Jackson Hole speech won’t get US out of any other hole
Last year, Bernanke used his Jackson Hole speech to suggest he would launch a second round of quantitative easing (QE), in which the Federal Reserve prints electronic money and uses it to buy back short-term Treasury bills, thereby depressing yields. This (according to Professor Bernanke) forces investors to buy other, riskier assets such as corporate bonds, while forcing down borrowing costs for business. Hey presto: the economy grows.
Only it didn’t. Having spent $2.3 trillion on two rounds of QE, Bernanke faces a US economy heading towards double dip recession. While it staved off a Thirties-style deflation, monetary expansion has not persuaded consumers to spend. Neither has it had a wealth effect on investors, except to promote commodities speculation. Adding to these woes, this week the Fed had to provide the European Central Bank with $500m in currency swaps to pump liquidity into Europe’s rocky banks.
No wonder desperate US investors hoped Bernanke would use his Jackson Hole speech yesterday to announce QE3, or some other magic bullet. Share prices jumped accordingly in the early part of the week. Disappointment was inevitable. This year’s Jackson Hole homily offered nothing but platitudes – erudite platitudes, but platitudes nevertheless.
There will be no QE3, at least this side of the 2012 presidential election. The best Bernanke had to offer is that the Fed will meet for two days (instead of the usual one) next month to read the autumn economic runes. He believes the near-term weakening of the US economy is due to the dysfunctional housing market. By keeping interest rates frozen for the next two years, Bernanke hopes to change that. Fingers crossed.
In truth, the gridlocked state of US politics makes a QE3 virtually impossible. Republican presidential front runner Rick Perry has already called Bernanke “treasonous” for “printing money”. Another hopeful, Congressman Ron Paul, wants to abolish the Federal Reserve altogether. So it is no surprise Bernanke used his Jackson Hole speech to get even.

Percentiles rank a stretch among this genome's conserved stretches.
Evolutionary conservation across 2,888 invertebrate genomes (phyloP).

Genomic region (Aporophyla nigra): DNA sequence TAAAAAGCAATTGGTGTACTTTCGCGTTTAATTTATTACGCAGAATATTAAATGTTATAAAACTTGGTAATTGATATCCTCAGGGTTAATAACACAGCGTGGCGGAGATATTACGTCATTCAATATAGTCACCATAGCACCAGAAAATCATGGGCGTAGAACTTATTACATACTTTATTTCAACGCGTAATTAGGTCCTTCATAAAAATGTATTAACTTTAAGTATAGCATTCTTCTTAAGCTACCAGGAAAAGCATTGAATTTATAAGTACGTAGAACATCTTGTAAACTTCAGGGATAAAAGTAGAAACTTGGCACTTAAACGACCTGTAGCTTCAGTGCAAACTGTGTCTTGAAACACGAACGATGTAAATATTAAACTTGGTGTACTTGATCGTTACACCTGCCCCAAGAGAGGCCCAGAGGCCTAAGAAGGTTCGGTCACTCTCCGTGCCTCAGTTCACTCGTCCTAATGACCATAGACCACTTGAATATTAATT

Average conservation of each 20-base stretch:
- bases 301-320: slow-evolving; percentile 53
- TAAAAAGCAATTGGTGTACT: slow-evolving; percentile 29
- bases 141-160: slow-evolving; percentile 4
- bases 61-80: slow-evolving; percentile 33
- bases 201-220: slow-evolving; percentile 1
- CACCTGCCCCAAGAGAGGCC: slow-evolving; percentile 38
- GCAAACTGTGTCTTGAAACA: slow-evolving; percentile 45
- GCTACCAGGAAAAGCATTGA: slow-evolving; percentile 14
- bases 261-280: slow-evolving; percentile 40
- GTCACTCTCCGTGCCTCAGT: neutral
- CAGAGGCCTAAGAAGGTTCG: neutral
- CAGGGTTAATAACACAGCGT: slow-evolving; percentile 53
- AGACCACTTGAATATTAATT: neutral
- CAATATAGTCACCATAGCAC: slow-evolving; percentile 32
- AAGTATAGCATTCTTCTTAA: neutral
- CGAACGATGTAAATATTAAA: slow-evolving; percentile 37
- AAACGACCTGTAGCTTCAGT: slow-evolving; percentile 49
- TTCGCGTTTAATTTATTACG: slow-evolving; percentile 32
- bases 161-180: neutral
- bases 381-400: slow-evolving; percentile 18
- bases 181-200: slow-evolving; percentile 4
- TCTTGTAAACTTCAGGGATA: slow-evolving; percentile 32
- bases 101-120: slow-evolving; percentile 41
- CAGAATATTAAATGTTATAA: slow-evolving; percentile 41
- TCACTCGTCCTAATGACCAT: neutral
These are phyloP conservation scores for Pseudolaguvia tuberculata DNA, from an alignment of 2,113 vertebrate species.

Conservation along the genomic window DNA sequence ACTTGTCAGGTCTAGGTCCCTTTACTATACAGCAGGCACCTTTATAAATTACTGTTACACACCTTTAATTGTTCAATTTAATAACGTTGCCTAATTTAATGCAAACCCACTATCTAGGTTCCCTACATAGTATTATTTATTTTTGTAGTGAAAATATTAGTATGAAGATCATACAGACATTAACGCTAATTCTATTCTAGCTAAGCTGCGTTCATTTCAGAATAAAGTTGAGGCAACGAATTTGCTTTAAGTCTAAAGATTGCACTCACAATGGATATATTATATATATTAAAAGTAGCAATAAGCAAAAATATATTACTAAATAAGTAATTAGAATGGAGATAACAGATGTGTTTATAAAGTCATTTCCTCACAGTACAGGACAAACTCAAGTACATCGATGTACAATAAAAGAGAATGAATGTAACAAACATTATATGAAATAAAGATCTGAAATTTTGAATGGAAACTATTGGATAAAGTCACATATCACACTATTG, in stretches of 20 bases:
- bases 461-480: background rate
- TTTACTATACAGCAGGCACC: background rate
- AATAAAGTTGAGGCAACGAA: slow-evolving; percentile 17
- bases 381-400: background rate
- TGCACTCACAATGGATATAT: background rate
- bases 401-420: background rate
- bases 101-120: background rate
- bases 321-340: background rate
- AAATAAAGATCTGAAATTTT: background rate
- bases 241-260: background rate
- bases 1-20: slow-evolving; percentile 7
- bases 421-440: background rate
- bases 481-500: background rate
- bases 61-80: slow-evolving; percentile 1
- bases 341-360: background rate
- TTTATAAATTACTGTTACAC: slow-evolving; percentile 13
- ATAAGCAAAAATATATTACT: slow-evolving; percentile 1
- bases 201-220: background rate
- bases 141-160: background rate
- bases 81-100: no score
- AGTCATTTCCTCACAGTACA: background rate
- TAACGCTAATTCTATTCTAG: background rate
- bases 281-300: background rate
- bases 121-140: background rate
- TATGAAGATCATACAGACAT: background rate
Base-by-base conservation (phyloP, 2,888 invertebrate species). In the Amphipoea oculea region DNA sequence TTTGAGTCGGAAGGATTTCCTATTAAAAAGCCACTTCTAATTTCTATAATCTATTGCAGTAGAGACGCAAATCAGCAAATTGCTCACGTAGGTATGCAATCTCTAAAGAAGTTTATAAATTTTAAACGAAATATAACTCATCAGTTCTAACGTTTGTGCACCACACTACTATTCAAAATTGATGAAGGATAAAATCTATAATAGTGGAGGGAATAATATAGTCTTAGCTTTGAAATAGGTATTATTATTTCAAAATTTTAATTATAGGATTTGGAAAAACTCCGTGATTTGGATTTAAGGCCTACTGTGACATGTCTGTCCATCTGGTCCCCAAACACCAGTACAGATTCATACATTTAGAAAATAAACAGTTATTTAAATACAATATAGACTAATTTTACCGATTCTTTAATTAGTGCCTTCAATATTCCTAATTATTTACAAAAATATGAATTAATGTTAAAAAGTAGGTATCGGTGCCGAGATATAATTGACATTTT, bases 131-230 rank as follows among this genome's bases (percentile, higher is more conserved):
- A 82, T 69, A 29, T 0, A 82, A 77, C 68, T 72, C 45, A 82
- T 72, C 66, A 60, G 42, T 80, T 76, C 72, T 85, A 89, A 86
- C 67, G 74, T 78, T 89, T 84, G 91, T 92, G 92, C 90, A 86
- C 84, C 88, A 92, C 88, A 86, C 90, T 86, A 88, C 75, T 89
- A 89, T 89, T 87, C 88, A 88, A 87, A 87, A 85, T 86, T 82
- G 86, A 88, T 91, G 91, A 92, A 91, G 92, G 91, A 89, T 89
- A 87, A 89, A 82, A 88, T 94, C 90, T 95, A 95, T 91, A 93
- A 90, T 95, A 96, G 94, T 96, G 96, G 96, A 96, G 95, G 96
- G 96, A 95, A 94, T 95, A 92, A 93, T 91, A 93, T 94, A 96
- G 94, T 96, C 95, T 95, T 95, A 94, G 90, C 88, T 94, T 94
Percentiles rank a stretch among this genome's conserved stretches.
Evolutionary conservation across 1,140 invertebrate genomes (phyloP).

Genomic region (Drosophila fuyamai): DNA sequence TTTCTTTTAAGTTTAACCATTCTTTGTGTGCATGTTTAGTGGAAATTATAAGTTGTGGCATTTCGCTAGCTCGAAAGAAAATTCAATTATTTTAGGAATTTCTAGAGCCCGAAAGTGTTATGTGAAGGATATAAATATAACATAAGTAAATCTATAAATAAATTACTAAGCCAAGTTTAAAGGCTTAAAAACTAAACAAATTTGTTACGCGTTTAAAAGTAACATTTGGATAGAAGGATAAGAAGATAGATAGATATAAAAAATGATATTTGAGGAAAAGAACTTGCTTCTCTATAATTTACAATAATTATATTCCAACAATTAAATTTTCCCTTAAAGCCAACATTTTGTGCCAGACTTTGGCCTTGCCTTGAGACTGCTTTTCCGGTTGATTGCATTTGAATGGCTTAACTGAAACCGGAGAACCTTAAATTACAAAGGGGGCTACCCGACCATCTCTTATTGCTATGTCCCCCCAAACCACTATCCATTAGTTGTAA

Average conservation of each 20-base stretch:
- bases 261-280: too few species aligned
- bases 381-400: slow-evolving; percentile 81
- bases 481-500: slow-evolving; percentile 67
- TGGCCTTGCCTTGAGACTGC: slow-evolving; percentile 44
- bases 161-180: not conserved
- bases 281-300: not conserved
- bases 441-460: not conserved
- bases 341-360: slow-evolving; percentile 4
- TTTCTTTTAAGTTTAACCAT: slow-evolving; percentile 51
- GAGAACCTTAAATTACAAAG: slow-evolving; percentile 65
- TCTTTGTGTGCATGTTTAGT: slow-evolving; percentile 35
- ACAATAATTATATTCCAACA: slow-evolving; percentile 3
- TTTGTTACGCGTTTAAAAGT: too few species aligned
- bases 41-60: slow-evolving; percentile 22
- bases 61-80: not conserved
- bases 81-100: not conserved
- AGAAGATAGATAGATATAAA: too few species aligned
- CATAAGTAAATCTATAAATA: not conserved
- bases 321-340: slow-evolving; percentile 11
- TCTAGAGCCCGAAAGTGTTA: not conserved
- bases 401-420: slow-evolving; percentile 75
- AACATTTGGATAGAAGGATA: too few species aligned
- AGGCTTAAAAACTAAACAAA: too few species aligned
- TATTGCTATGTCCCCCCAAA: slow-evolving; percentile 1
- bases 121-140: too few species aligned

Rightly, he castigated the failure of US politicians – read Republicans – to confront the deficit: “Without significant policy changes, the finances of the federal government will inevitably spiral out of control, risking severe economic and financial damage.”
This year’s Jackson Hole meeting might still enter the history books. If a Republican wins next year, Ben Bernanke has just delivered his own resignation speech.
Beware, Bilfinger’s boss is no easy target legally
EDINBURGH’S politicians are apt to blame the capital’s trams debacle on Bilfinger Berger, the Germany construction giant contracted to provide the main infrastructure works. Bilfinger’s corporate history goes back to the 1880s. It helped build Hitler’s autobahns and a chunk of the Siegfried Line – not that you’d know it from the company’s website. Bilfinger also built the famous Remagen Bridge, the capture of which in March 1945 let the Americans cross the Rhine.
The onset of the recession and a dearth of public sector contracts have made Bilfinger financially ultra cautious, and more focused managerially on business in Germany. But I suspect the root of the trams disaster lies more in the Gadarene rush by Edinburgh Council to sign contracts before the 2007 local elections.
Earlier this month Bilfinger posted its half-year results. It reported a €264m profit, up from €118m in 2010. But this was only achieved through the sale for €161m of its Australia subsidiary, so market reaction was negative. For most of this year, Bilfinger’s share price was around €70. This month it has hovered just above €50, though this also reflects the bear market in equities. Analysts still rate Bilfinger a “buy”.
The firm’s new boss is Roland Koch who took over as chairman and chief executive in July. Koch is not only a lawyer by trade but was First Minister of the German state of Hesse from 1999 to 2010. Just in case anyone in Edinburgh is contemplating more litigation.